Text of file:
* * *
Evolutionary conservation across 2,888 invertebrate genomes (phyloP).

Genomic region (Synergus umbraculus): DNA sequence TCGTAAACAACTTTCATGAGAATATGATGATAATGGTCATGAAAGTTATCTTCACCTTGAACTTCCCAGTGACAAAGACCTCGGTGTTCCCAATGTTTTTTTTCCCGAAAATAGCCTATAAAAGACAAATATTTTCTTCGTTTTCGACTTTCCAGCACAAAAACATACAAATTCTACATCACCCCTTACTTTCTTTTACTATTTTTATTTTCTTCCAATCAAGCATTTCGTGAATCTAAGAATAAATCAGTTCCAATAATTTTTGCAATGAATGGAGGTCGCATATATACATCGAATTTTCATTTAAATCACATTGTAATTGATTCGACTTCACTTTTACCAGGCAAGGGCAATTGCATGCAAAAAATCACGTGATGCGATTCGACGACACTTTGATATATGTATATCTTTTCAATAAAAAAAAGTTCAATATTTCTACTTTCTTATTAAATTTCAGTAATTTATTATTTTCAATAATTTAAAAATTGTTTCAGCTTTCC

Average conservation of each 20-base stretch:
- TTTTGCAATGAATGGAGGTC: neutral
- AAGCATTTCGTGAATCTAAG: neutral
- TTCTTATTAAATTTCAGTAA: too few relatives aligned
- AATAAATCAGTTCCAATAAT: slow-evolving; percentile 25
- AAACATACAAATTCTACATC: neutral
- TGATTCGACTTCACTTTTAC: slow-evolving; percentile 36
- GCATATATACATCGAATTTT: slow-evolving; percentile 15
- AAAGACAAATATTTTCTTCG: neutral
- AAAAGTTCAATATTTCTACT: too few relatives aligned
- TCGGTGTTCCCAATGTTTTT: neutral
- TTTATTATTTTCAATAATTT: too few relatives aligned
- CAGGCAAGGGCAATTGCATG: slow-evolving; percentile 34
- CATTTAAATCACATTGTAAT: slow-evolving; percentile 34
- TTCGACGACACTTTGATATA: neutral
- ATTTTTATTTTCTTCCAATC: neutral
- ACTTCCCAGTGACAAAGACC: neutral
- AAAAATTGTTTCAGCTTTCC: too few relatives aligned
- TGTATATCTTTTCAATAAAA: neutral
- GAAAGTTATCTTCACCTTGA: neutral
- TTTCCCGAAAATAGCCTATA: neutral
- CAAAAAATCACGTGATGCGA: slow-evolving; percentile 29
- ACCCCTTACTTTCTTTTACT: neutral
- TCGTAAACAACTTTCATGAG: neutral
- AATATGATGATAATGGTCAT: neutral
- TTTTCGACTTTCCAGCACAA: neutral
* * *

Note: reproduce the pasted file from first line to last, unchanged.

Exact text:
Evolutionary conservation across 2,888 invertebrate genomes (phyloP).

Genomic region (Synergus umbraculus): DNA sequence TCGTAAACAACTTTCATGAGAATATGATGATAATGGTCATGAAAGTTATCTTCACCTTGAACTTCCCAGTGACAAAGACCTCGGTGTTCCCAATGTTTTTTTTCCCGAAAATAGCCTATAAAAGACAAATATTTTCTTCGTTTTCGACTTTCCAGCACAAAAACATACAAATTCTACATCACCCCTTACTTTCTTTTACTATTTTTATTTTCTTCCAATCAAGCATTTCGTGAATCTAAGAATAAATCAGTTCCAATAATTTTTGCAATGAATGGAGGTCGCATATATACATCGAATTTTCATTTAAATCACATTGTAATTGATTCGACTTCACTTTTACCAGGCAAGGGCAATTGCATGCAAAAAATCACGTGATGCGATTCGACGACACTTTGATATATGTATATCTTTTCAATAAAAAAAAGTTCAATATTTCTACTTTCTTATTAAATTTCAGTAATTTATTATTTTCAATAATTTAAAAATTGTTTCAGCTTTCC

Average conservation of each 20-base stretch:
- TTTTGCAATGAATGGAGGTC: neutral
- AAGCATTTCGTGAATCTAAG: neutral
- TTCTTATTAAATTTCAGTAA: too few relatives aligned
- AATAAATCAGTTCCAATAAT: slow-evolving; percentile 25
- AAACATACAAATTCTACATC: neutral
- TGATTCGACTTCACTTTTAC: slow-evolving; percentile 36
- GCATATATACATCGAATTTT: slow-evolving; percentile 15
- AAAGACAAATATTTTCTTCG: neutral
- AAAAGTTCAATATTTCTACT: too few relatives aligned
- TCGGTGTTCCCAATGTTTTT: neutral
- TTTATTATTTTCAATAATTT: too few relatives aligned
- CAGGCAAGGGCAATTGCATG: slow-evolving; percentile 34
- CATTTAAATCACATTGTAAT: slow-evolving; percentile 34
- TTCGACGACACTTTGATATA: neutral
- ATTTTTATTTTCTTCCAATC: neutral
- ACTTCCCAGTGACAAAGACC: neutral
- AAAAATTGTTTCAGCTTTCC: too few relatives aligned
- TGTATATCTTTTCAATAAAA: neutral
- GAAAGTTATCTTCACCTTGA: neutral
- TTTCCCGAAAATAGCCTATA: neutral
- CAAAAAATCACGTGATGCGA: slow-evolving; percentile 29
- ACCCCTTACTTTCTTTTACT: neutral
- TCGTAAACAACTTTCATGAG: neutral
- AATATGATGATAATGGTCAT: neutral
- TTTTCGACTTTCCAGCACAA: neutral